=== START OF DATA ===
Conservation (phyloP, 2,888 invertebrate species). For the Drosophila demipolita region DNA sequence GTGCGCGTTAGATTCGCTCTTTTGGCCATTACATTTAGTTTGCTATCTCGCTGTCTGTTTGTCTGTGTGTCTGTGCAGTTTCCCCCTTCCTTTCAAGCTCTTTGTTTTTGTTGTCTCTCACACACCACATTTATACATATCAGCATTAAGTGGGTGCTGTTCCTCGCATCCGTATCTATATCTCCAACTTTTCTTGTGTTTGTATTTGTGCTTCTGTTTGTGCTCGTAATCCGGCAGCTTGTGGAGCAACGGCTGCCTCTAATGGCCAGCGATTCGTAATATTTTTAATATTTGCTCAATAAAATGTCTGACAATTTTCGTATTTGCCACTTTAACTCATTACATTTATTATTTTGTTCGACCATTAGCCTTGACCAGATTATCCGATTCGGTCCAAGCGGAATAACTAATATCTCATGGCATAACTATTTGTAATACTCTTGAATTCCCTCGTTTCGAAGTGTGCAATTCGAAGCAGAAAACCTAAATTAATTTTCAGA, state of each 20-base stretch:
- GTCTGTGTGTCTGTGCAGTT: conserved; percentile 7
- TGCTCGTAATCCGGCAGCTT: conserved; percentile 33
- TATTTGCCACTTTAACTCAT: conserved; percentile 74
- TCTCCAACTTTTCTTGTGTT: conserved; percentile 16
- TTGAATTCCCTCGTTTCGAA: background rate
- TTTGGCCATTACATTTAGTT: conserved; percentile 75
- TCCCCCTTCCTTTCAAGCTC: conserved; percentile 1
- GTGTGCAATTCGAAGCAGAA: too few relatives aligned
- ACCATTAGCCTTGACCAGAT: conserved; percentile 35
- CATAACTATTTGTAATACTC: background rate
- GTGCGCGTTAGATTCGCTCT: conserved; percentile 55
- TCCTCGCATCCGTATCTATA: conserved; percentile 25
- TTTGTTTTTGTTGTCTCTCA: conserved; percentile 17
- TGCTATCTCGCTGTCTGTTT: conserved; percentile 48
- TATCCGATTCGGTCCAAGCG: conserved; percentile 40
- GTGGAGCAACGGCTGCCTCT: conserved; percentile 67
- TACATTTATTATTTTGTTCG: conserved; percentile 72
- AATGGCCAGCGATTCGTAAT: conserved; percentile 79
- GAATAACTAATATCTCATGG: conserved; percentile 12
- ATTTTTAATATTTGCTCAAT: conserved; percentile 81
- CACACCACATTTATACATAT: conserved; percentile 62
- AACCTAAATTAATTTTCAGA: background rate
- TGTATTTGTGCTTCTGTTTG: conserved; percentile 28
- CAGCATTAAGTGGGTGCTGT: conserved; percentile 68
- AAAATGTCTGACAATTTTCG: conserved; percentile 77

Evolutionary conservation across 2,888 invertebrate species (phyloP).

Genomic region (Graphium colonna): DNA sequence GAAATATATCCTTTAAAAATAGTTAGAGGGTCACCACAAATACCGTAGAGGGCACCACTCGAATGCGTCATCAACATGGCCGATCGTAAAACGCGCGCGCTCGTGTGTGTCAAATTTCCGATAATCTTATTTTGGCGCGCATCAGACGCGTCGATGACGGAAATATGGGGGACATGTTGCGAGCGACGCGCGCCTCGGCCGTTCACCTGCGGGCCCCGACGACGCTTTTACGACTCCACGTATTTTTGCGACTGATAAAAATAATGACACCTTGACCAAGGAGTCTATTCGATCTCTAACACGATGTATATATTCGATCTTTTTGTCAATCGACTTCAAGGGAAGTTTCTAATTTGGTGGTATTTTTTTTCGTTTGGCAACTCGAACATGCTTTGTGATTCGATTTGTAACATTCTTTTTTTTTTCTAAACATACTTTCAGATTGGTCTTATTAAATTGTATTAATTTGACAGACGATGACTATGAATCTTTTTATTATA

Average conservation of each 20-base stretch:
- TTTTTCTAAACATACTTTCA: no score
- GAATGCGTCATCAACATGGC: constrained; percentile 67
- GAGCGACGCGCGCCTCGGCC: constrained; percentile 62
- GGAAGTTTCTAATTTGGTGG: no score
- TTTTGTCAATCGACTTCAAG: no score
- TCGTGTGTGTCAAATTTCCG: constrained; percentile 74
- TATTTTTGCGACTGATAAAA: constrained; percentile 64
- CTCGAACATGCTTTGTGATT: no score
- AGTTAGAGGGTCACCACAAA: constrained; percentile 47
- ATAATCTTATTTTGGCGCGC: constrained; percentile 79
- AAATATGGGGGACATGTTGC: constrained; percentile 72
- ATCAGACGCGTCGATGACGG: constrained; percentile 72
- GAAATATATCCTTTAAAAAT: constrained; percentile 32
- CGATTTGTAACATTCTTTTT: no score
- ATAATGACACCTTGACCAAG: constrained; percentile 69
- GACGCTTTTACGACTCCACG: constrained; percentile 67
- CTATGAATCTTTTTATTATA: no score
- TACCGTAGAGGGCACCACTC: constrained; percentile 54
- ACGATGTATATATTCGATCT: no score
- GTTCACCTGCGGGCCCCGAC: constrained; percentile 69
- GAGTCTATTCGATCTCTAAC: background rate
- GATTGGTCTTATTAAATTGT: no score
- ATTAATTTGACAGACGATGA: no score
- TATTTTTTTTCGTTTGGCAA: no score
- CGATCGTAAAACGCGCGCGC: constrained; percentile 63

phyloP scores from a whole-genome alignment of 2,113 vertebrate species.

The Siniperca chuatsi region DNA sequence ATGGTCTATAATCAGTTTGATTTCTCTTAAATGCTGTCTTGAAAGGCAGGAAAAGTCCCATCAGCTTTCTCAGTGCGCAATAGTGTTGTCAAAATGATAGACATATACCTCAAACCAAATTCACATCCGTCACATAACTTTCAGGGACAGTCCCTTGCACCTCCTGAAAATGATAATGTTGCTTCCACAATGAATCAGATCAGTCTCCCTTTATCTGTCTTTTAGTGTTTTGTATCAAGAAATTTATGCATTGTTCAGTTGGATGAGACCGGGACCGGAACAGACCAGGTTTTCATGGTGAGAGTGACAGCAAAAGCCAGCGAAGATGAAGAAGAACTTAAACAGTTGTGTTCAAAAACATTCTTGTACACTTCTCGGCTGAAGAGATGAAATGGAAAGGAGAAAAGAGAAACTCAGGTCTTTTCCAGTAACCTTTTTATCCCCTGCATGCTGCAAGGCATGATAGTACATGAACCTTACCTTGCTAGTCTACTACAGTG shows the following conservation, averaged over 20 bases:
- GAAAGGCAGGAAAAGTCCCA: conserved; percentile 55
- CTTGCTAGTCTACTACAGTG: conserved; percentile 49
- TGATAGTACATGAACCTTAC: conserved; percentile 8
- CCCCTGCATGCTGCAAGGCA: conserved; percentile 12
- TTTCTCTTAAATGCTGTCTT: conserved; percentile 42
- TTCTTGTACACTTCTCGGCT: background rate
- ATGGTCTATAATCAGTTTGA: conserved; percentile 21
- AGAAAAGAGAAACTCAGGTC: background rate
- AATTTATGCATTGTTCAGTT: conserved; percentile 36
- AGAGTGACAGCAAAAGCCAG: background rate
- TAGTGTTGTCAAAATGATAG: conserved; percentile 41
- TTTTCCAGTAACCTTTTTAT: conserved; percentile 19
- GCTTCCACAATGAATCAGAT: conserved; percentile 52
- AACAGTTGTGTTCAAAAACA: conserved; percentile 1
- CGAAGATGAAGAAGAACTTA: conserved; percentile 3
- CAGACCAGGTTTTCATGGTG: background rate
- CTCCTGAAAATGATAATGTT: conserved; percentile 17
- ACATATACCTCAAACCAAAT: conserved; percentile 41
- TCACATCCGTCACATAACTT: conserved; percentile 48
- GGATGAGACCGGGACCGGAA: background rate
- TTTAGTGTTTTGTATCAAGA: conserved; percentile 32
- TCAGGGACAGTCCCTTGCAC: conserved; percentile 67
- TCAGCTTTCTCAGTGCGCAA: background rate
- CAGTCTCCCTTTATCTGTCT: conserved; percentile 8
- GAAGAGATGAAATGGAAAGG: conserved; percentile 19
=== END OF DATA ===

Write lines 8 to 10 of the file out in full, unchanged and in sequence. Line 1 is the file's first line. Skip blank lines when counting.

- TCCCCCTTCCTTTCAAGCTC: conserved; percentile 1
- GTGTGCAATTCGAAGCAGAA: too few relatives aligned
- ACCATTAGCCTTGACCAGAT: conserved; percentile 35